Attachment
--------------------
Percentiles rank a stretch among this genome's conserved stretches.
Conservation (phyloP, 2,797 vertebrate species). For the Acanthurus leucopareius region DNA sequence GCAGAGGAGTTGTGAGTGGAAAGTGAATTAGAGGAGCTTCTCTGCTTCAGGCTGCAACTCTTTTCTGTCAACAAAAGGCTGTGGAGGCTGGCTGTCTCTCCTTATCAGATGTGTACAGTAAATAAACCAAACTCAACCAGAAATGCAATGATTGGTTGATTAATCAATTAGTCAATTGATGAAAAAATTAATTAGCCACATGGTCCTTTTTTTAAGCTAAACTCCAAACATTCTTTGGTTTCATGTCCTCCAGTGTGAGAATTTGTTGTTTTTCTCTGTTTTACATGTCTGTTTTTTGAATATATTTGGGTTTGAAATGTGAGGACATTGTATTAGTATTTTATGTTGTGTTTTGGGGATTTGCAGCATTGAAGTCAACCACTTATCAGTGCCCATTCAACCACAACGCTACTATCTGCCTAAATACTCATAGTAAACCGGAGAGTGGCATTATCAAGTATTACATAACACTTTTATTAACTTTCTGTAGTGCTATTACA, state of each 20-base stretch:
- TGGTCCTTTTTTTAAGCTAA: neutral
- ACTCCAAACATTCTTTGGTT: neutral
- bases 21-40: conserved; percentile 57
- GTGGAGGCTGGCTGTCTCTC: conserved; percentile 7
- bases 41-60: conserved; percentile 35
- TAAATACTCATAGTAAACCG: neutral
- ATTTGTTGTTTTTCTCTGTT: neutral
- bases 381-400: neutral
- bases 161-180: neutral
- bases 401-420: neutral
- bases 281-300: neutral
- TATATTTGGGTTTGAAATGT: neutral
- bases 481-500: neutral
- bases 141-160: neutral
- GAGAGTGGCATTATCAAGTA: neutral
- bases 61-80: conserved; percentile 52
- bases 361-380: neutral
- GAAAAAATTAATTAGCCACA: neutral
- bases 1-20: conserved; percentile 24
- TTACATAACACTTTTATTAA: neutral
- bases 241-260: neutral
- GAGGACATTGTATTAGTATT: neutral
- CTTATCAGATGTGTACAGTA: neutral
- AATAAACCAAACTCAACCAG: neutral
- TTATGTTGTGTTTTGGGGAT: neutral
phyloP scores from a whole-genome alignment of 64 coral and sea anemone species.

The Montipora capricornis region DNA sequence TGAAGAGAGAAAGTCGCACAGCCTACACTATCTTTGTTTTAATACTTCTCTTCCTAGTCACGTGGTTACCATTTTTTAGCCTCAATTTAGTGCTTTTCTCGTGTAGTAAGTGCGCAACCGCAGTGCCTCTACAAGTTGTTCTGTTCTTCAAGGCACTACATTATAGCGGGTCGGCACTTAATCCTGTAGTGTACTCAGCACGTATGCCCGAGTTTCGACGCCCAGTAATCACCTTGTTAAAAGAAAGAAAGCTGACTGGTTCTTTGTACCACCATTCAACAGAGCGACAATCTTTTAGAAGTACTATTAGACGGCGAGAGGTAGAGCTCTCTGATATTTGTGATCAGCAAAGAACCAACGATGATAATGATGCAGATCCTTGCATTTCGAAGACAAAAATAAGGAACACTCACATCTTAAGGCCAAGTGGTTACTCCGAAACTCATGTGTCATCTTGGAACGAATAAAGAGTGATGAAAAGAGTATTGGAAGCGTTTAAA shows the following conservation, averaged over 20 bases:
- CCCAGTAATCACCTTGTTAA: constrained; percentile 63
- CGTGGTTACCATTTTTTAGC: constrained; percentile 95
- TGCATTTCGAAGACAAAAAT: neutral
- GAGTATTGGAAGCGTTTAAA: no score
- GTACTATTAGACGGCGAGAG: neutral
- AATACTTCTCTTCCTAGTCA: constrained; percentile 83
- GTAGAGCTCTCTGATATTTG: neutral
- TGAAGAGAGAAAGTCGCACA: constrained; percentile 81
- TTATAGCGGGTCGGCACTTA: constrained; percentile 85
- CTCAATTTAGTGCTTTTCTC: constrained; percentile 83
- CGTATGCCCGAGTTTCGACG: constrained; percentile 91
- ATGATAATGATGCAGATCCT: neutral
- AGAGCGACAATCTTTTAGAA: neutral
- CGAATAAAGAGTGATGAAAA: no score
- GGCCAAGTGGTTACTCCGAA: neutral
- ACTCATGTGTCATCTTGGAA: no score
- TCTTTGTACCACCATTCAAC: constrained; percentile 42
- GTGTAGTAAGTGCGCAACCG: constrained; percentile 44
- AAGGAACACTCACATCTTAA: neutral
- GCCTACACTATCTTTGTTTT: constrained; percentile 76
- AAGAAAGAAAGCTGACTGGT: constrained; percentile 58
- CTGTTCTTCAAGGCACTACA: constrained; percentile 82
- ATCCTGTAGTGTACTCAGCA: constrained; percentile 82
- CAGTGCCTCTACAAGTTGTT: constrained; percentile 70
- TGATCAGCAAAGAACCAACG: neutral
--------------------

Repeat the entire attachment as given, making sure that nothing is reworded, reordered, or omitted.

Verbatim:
Percentiles rank a stretch among this genome's conserved stretches.
Conservation (phyloP, 2,797 vertebrate species). For the Acanthurus leucopareius region DNA sequence GCAGAGGAGTTGTGAGTGGAAAGTGAATTAGAGGAGCTTCTCTGCTTCAGGCTGCAACTCTTTTCTGTCAACAAAAGGCTGTGGAGGCTGGCTGTCTCTCCTTATCAGATGTGTACAGTAAATAAACCAAACTCAACCAGAAATGCAATGATTGGTTGATTAATCAATTAGTCAATTGATGAAAAAATTAATTAGCCACATGGTCCTTTTTTTAAGCTAAACTCCAAACATTCTTTGGTTTCATGTCCTCCAGTGTGAGAATTTGTTGTTTTTCTCTGTTTTACATGTCTGTTTTTTGAATATATTTGGGTTTGAAATGTGAGGACATTGTATTAGTATTTTATGTTGTGTTTTGGGGATTTGCAGCATTGAAGTCAACCACTTATCAGTGCCCATTCAACCACAACGCTACTATCTGCCTAAATACTCATAGTAAACCGGAGAGTGGCATTATCAAGTATTACATAACACTTTTATTAACTTTCTGTAGTGCTATTACA, state of each 20-base stretch:
- TGGTCCTTTTTTTAAGCTAA: neutral
- ACTCCAAACATTCTTTGGTT: neutral
- bases 21-40: conserved; percentile 57
- GTGGAGGCTGGCTGTCTCTC: conserved; percentile 7
- bases 41-60: conserved; percentile 35
- TAAATACTCATAGTAAACCG: neutral
- ATTTGTTGTTTTTCTCTGTT: neutral
- bases 381-400: neutral
- bases 161-180: neutral
- bases 401-420: neutral
- bases 281-300: neutral
- TATATTTGGGTTTGAAATGT: neutral
- bases 481-500: neutral
- bases 141-160: neutral
- GAGAGTGGCATTATCAAGTA: neutral
- bases 61-80: conserved; percentile 52
- bases 361-380: neutral
- GAAAAAATTAATTAGCCACA: neutral
- bases 1-20: conserved; percentile 24
- TTACATAACACTTTTATTAA: neutral
- bases 241-260: neutral
- GAGGACATTGTATTAGTATT: neutral
- CTTATCAGATGTGTACAGTA: neutral
- AATAAACCAAACTCAACCAG: neutral
- TTATGTTGTGTTTTGGGGAT: neutral
phyloP scores from a whole-genome alignment of 64 coral and sea anemone species.

The Montipora capricornis region DNA sequence TGAAGAGAGAAAGTCGCACAGCCTACACTATCTTTGTTTTAATACTTCTCTTCCTAGTCACGTGGTTACCATTTTTTAGCCTCAATTTAGTGCTTTTCTCGTGTAGTAAGTGCGCAACCGCAGTGCCTCTACAAGTTGTTCTGTTCTTCAAGGCACTACATTATAGCGGGTCGGCACTTAATCCTGTAGTGTACTCAGCACGTATGCCCGAGTTTCGACGCCCAGTAATCACCTTGTTAAAAGAAAGAAAGCTGACTGGTTCTTTGTACCACCATTCAACAGAGCGACAATCTTTTAGAAGTACTATTAGACGGCGAGAGGTAGAGCTCTCTGATATTTGTGATCAGCAAAGAACCAACGATGATAATGATGCAGATCCTTGCATTTCGAAGACAAAAATAAGGAACACTCACATCTTAAGGCCAAGTGGTTACTCCGAAACTCATGTGTCATCTTGGAACGAATAAAGAGTGATGAAAAGAGTATTGGAAGCGTTTAAA shows the following conservation, averaged over 20 bases:
- CCCAGTAATCACCTTGTTAA: constrained; percentile 63
- CGTGGTTACCATTTTTTAGC: constrained; percentile 95
- TGCATTTCGAAGACAAAAAT: neutral
- GAGTATTGGAAGCGTTTAAA: no score
- GTACTATTAGACGGCGAGAG: neutral
- AATACTTCTCTTCCTAGTCA: constrained; percentile 83
- GTAGAGCTCTCTGATATTTG: neutral
- TGAAGAGAGAAAGTCGCACA: constrained; percentile 81
- TTATAGCGGGTCGGCACTTA: constrained; percentile 85
- CTCAATTTAGTGCTTTTCTC: constrained; percentile 83
- CGTATGCCCGAGTTTCGACG: constrained; percentile 91
- ATGATAATGATGCAGATCCT: neutral
- AGAGCGACAATCTTTTAGAA: neutral
- CGAATAAAGAGTGATGAAAA: no score
- GGCCAAGTGGTTACTCCGAA: neutral
- ACTCATGTGTCATCTTGGAA: no score
- TCTTTGTACCACCATTCAAC: constrained; percentile 42
- GTGTAGTAAGTGCGCAACCG: constrained; percentile 44
- AAGGAACACTCACATCTTAA: neutral
- GCCTACACTATCTTTGTTTT: constrained; percentile 76
- AAGAAAGAAAGCTGACTGGT: constrained; percentile 58
- CTGTTCTTCAAGGCACTACA: constrained; percentile 82
- ATCCTGTAGTGTACTCAGCA: constrained; percentile 82
- CAGTGCCTCTACAAGTTGTT: constrained; percentile 70
- TGATCAGCAAAGAACCAACG: neutral